An Airy Refuge

An Airy Refuge
Two decades ago, Alan and Sherry Ansher purchased a new home right next to the Avenel golf course in Potomac, Maryland, never imagining the proximity would pose a problem. “We do not play golf but we really enjoy the view of the course,” says Sherry Ansher, a biochemist who works at the National Cancer Institute.

Soon after moving in, she and her physician husband discovered the dangers of being so close to the 14th hole. Golf balls driven by less skilled players routinely hit their house, breaking skylights and windows. That led the Anshers to remodel their back porch so they wouldn’t have to worry about the hazards of the missed shots. “Since we needed to redo it, I thought, ‘Why not put in a screened porch,’” Sherry Ansher says.

To create the new structure, the homeowners hired Anthony Wilder Design Build of Bethesda—and soon their plans grew. Wilder convinced the couple that the family room off the kitchen could be expanded into a commodious place to enjoy nature in all its seasons. “The challenge was to open the room to the view while protecting the windows from golf balls,” he says.

Wilder and architect Marian Mitchell began the project by razing the room’s rear wall with its fireplace and glass doors. They replaced the masonry chimney with two pillars framing a glass-fronted gas fireplace to expose views of the outdoors from inside both the family room and kitchen.

At the perimeter of the 28-foot-wide space, an angled wall of floor-to-ceiling windows provides an impressive panorama of the golf course. Mesh screens on the exterior face of the glass can be automatically raised and lowered to protect the surface from flying balls.

“We use the room for weekend breakfasts, when we grill or when we have company,” says Ansher.

“It is not as formal as the dining room and not as informal as the kitchen.” In one corner, a bar with maple cabinets and a granite countertop allows easy access to drinks and glasses.

More recently, the couple tapped Wilder and his team to add a new master bathroom on the second floor. “We wanted to see the golf course like we did downstairs,” says Ansher.

For Wilder and his team, this addition proved to be a tougher assignment than the family room. “We practically had to do brain surgery with the space because the first-floor porch wasn’t built to support a second story,” he explains. The solution was to beef up the structure by inserting new steel posts into the existing porch columns and extending them below the deck to be anchored into the ground.

Next to the addition, the existing master bath was turned into a spacious walk-in closet and a series of smaller spaces—a toilet room, a linen closet and a pantry with a coffeemaker and a wine cooler.

“I designed the closet to be luxurious because there are no doors closing it off and I didn’t want you to see a million shoe boxes as you walked by,” says Potomac interior designer Joanne Goldberg, who has helped the couple to furnish the home with a mix of contemporary pieces. Goldberg concealed clutter behind etched glass doors and a center island incorporating a clothes hamper.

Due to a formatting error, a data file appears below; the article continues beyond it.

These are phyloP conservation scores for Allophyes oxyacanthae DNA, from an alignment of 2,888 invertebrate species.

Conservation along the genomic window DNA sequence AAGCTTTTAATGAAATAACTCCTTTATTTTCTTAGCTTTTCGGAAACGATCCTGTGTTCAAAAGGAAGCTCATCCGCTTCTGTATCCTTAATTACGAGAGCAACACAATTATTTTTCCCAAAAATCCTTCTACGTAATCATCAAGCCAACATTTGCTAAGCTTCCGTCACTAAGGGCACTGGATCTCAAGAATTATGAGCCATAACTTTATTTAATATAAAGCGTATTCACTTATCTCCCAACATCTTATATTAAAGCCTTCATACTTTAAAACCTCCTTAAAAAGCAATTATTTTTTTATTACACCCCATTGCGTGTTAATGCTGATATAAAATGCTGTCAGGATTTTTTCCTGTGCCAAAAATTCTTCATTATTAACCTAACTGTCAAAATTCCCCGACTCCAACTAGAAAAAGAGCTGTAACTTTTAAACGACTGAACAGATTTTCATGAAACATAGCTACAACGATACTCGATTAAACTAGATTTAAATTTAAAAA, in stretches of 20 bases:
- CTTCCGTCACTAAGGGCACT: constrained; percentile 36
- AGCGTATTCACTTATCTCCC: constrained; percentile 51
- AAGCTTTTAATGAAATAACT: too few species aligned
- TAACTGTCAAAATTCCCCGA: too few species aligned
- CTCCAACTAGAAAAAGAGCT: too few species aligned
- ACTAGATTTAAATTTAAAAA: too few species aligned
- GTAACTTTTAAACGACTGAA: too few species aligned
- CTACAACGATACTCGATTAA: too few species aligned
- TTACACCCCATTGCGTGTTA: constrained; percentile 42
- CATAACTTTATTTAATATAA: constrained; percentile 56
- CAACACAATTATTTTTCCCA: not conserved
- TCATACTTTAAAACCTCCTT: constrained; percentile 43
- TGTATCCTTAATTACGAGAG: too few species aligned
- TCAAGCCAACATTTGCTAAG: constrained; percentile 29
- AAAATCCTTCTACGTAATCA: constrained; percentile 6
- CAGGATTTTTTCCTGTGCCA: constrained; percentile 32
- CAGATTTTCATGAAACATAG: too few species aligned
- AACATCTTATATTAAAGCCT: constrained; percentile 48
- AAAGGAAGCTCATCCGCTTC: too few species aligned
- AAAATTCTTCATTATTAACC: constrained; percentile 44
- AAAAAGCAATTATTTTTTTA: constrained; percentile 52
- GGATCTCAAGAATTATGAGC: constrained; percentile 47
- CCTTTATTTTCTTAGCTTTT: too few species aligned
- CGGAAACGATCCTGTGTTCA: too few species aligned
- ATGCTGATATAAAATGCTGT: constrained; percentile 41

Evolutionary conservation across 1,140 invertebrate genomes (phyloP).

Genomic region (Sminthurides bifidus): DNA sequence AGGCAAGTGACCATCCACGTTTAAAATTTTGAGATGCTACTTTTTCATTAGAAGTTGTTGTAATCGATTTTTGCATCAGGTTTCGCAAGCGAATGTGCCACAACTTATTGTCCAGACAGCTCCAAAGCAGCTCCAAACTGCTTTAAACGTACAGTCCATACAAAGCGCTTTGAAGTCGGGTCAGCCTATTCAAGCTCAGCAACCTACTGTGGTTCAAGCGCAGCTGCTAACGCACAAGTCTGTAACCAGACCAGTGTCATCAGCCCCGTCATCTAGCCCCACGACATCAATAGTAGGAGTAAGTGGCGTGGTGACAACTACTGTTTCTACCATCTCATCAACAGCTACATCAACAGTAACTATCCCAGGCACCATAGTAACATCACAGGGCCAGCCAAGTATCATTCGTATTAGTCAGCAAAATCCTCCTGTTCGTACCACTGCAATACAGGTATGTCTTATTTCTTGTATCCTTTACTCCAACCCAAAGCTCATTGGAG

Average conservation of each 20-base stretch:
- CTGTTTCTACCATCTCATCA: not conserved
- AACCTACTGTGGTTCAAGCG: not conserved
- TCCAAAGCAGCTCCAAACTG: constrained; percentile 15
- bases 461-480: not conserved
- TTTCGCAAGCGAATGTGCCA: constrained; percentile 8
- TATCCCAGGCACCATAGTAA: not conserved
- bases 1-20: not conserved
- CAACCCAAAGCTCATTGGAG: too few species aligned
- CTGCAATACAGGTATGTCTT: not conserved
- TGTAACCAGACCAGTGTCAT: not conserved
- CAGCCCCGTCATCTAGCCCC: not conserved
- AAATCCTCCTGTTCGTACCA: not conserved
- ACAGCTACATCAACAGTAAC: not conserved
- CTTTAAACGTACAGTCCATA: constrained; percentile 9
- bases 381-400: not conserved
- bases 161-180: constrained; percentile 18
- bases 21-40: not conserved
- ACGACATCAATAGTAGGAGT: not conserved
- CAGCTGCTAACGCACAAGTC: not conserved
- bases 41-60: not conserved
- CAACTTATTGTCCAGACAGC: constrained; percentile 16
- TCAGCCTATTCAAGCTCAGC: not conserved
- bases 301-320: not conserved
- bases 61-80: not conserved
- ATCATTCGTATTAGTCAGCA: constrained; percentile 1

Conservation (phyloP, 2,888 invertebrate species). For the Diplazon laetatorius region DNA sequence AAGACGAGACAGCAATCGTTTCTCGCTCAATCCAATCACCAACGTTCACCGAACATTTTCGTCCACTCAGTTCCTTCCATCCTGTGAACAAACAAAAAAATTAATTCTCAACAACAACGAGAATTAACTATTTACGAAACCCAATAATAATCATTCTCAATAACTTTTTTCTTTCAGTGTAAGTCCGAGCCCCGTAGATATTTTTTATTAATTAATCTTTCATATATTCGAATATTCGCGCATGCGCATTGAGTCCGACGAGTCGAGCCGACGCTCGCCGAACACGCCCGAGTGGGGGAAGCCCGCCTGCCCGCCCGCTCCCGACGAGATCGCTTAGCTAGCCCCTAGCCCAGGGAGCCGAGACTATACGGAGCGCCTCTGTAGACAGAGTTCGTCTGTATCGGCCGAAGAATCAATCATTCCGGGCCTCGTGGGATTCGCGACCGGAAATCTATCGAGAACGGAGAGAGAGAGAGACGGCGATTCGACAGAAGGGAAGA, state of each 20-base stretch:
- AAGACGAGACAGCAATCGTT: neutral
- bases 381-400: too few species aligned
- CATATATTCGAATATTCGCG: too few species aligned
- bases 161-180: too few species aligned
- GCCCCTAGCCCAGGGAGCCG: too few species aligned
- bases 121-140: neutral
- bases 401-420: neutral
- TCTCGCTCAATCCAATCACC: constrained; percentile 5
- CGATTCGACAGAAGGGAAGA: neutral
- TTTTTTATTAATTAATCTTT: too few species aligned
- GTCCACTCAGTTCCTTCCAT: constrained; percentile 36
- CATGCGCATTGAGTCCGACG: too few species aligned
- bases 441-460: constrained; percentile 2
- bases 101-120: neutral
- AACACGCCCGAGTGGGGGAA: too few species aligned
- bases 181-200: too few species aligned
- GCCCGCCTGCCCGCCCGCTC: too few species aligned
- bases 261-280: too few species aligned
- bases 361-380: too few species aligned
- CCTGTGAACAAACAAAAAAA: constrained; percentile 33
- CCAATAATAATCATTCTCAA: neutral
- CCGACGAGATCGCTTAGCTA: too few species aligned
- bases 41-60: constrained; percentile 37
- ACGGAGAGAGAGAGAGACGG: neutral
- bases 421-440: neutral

Extending alongside the closet, a hallway now connects the master bedroom to the new bathroom at the rear. Daylight streams into the corridor from the addition and illuminates the closet through clerestory windows.

Far more than a place to bathe and brush teeth, the new bathroom is a spacious, airy refuge from workday stresses. A glass-enclosed shower and a whirlpool tub are big enough for two, while a pair of dark-stained wooden vanities supplies separate sinks and storage space for both husband and wife.

Large, light-colored tiles lining the floors and walls, and cream-colored marble countertops on the vanities reinforce the feeling of a spa. Stripes composed of oval tiles wash the shower and bathtub walls in patterns recalling water droplets.

Stretching along the 21-foot-wide space are tall windows opening the entire room to the landscape. “The small panes near the floors were supposed to be on top,” explains Wilder, “but the clients were upset they might ruin the view so we left them at the bottom.”

While many homeowners might have been tempted to install curtains for privacy, the Anshers prefer the windows to remain unadorned. Blinds integrated into the panes can be raised to shield the room from onlookers. “We stood outside to adjust the heights of the shades so no one can see in,” says Sherry Ansher.

During the project, Wilder’s team often met with the couple on a flat section of roof next to the addition to discuss the progress of the construction. “We would stand there and look out to the beautiful view,” recalls Ansher. “That led to the idea of a deck, so we put one in.”

A narrow door next to the shower opens to the aerie, now furnished with a pair of chaises. At sunset, Ansher says, “It’s a great place to relax and have a glass of wine before we go out.” And watch the last golfer leave the course.

Washington DC-based Deborah K. Dietsch is author of Live/Work: Working at Home, Living at Work.

ARCHITECT: Marian Mitchell, AIA; Designer: Anthony Wilder; PROJECT MANAGER: Rob Farie, Jr.; Lead Carpenter: Tom Notto, Anthony Wilder Design Build, Inc., Bethesda, Maryland.